If you’re replacing your original AT&T-3G-equipped iPad (and its active data plan) with a newly purchased AT&T 3G iPad 2, you may be wondering if you’ll be able to transfer your data plan from the old iPad to the new one. I contacted AT&T’s customer support department to do just that, and the representative’s first inclination was to go through the (tedious) process of modifying my account information to associate the new iPad with the existing data plan.
The SIM—short for Subscriber Identity Module—card is a small, plastic card with a bit of circuitry that stores a unique identification code called an International Mobile Subscriber Identity (IMSI). GSM mobile networks, such as AT&T in the U.S., use SIM cards to uniquely associate a particular mobile device—in this case, your iPad—with a particular wireless account. Specifically, AT&T uses a newer, and tinier, version of a SIM card called a Micro-SIM.
But a SIM card isn’t itself tied to a particular phone or tablet—it can be moved freely between devices, which is why you’re able to take an unlocked U.S. GSM phone to Europe and use a European-network SIM card with the phone.
The upshot here is that if you remove the SIM card from your original iPad and then place it in your iPad 2, your 3G data plan is transferred as well. The procedure worked perfectly in my testing. Here are the simple steps involved:
Step 1: Disable cellular data
On your original 3G-equipped iPad, open the Settings app, tap Cellular Data, and then turn off the Cellular Data option. This disables 3G data use before you make the SIM-card swap.
Step 2: Turn off both iPads
You should always turn off your iPad—not just put it to sleep—when removing or inserting a SIM card, so you should turn off both your old and new iPads. On each device, just hold down the Sleep/Wake button until the Slide To Power Off slider appears on the screen; swipe the slider to the right to turn off the iPad.
Step 3: Remove the SIM cards
The Micro-SIM card sits snuggly in a tiny tray that slides into the iPad’s left-hand edge. On the original iPad, this tray is located about a third of the way from the bottom of the tablet; on the iPad 2, the tray is near the top. You can eject each tray using either the official SIM-removal tool included with your iPad or a straightened paper clip—just insert the tool into the tiny hole and give it a firm push, and the tray will slide out.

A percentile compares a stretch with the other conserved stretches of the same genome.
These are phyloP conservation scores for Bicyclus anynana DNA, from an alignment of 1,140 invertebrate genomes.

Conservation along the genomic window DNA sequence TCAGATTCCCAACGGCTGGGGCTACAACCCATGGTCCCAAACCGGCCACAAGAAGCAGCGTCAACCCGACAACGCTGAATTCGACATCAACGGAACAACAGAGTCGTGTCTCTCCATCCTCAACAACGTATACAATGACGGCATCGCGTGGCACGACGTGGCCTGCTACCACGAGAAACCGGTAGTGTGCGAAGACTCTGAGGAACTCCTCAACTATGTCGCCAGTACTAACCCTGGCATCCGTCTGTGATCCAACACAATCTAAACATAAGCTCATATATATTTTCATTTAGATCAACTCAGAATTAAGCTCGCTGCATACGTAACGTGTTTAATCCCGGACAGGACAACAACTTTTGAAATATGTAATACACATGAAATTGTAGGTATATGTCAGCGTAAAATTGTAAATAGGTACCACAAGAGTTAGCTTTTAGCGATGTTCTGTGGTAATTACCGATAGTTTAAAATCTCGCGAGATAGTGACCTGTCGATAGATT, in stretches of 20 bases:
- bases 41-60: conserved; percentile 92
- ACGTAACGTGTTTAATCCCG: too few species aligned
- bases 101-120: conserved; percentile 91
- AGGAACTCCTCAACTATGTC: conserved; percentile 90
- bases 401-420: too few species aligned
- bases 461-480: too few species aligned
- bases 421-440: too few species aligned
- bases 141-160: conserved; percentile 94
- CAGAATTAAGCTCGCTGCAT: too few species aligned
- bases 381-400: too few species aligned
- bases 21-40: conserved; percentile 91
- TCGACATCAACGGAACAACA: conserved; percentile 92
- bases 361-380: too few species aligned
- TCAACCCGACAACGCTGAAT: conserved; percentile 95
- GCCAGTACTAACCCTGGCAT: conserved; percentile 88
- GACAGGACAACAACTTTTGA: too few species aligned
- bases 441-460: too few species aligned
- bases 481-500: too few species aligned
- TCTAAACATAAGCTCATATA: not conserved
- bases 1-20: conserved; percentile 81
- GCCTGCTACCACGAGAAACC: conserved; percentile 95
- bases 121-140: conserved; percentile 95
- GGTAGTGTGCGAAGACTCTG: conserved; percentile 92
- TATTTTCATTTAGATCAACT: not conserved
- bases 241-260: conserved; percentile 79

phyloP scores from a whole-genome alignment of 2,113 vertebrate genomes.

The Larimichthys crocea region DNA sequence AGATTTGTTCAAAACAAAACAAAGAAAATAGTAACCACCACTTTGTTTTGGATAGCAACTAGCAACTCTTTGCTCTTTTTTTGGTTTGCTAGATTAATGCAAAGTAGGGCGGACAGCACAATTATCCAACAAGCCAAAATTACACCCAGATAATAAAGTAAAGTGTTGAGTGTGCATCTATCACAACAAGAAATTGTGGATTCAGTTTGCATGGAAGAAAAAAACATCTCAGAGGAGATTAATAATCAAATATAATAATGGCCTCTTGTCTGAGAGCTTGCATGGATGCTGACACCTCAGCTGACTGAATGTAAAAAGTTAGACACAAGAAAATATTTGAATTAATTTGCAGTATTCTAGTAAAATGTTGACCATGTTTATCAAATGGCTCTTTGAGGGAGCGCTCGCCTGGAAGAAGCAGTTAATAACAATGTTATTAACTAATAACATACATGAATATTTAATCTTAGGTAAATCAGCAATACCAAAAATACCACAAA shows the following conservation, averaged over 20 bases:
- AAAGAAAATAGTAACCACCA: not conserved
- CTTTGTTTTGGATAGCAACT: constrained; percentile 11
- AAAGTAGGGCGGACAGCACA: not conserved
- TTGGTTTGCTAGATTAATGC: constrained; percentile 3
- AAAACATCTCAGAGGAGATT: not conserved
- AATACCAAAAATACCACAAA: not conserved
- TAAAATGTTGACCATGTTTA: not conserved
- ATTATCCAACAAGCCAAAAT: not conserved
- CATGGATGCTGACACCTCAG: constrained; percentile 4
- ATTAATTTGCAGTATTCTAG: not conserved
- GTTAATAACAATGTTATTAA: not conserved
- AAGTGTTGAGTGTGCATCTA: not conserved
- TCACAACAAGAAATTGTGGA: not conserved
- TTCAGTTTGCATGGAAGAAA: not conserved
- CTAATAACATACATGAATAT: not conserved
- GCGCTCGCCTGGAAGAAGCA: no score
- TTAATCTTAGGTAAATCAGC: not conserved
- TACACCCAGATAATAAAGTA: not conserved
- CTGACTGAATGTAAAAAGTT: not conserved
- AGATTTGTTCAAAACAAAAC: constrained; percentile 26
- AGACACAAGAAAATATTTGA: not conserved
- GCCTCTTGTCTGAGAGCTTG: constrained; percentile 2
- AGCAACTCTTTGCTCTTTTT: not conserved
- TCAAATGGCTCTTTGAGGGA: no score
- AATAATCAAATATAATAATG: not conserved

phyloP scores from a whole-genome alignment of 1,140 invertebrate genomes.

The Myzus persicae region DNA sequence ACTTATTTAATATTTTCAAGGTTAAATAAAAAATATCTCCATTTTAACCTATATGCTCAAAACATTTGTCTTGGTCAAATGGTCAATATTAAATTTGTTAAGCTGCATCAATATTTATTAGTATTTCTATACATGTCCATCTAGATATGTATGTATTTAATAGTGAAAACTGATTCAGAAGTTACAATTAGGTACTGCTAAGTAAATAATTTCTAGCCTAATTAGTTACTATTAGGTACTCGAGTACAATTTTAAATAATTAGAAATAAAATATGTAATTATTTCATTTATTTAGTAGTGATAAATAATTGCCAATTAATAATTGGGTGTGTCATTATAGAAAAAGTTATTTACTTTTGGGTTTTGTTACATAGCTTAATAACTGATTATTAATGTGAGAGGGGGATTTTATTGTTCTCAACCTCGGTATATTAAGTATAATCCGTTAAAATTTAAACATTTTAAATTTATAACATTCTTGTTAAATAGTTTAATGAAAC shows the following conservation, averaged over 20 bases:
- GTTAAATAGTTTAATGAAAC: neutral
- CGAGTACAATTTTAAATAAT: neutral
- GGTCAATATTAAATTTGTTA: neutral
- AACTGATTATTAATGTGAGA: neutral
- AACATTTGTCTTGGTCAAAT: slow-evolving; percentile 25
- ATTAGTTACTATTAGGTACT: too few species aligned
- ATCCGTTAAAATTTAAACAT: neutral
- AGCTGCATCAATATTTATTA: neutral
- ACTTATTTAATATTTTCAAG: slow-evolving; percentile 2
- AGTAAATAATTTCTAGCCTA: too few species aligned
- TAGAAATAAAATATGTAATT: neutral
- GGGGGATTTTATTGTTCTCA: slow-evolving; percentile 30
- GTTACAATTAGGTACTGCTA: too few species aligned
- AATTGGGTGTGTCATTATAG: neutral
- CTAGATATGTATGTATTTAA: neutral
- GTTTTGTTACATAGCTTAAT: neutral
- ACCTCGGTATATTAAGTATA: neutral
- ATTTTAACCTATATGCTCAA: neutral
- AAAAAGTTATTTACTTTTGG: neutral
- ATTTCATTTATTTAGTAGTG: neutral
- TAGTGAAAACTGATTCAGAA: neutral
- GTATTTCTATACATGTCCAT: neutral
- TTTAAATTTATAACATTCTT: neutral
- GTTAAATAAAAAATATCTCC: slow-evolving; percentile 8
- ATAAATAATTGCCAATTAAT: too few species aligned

Once you remove the tray, the Micro-SIM card can fall out of the tray easily, so be sure to keep track of which Micro-SIM came from which iPad.
Step 4: Swap the SIM cards
This is the easy part: Plop the Micro-SIM card from your original iPad into the iPad 2’s SIM-card tray, and drop the card from your iPad 2 into the tray for your original iPad. If the cards are properly seated, the trays should slide easily into their respective iPads—give each a gentle push until the tray is flush with the edge of the iPad.
Step 5: Turn on, log on
Turn on your new iPad 2 by holding down the Sleep/Wake button until the Apple logo appears on the screen. Once the iPad is up and running, open the Settings app, tap Cellular Data, and then turn on the Cellular Data option.
You should be good to go. However, there’s a chance that instead of starting up normally, the iPad 2 will display the Connect To iTunes screen. If so, simply connect the iPad to your computer using Apple’s USB dock-connector cable and launch iTunes; this should reactivate the iPad with the new SIM.
Despite my initial conversation with AT&T customer support, the SIM-card-swap now appears to be the company’s official procedure. On a follow-up call, I was able to talk directly with a representative from AT&T’s Data Tech Support department, who told me that as long as you no longer need 3G service on your original iPad, swapping the SIM cards is the easiest and most effective way to migrate your plan. (The company would still prefer, however, that you call in so it can update your account with your new iPad’s IMEI number.) Indeed, Apple has just published a support article describing the same procedure.
The Verizon version
It’s unlikely you’re already migrating from one Verizon-3G-equipped iPad to another, given that there was no Verizon-3G version of the original iPad. But such migrations will happen soon enough, so: What if you’ve got a Verizon-3G-equipped iPad 2 and you want to transfer its data plan to a different Verizon iPad 2? iPads made for Verizon’s U.S. network use CDMA technology, rather than GSM, which means they don’t have a SIM card to swap. As the aforementioned Apple support document explains, to migrate a Verizon data plan, you’ll need to contact Verizon (by calling 800-786-8149) and ask to transfer service from one iPad to another. Once the virtual paperwork is complete, you must open the Settings app, tap General, tap Reset, tap Reset Subscriber Service, and, finally, tap Reprovision Account. Apple says that if your data plan isn’t active on the new iPad within two minutes, restarting the iPad should give it the kick it needs.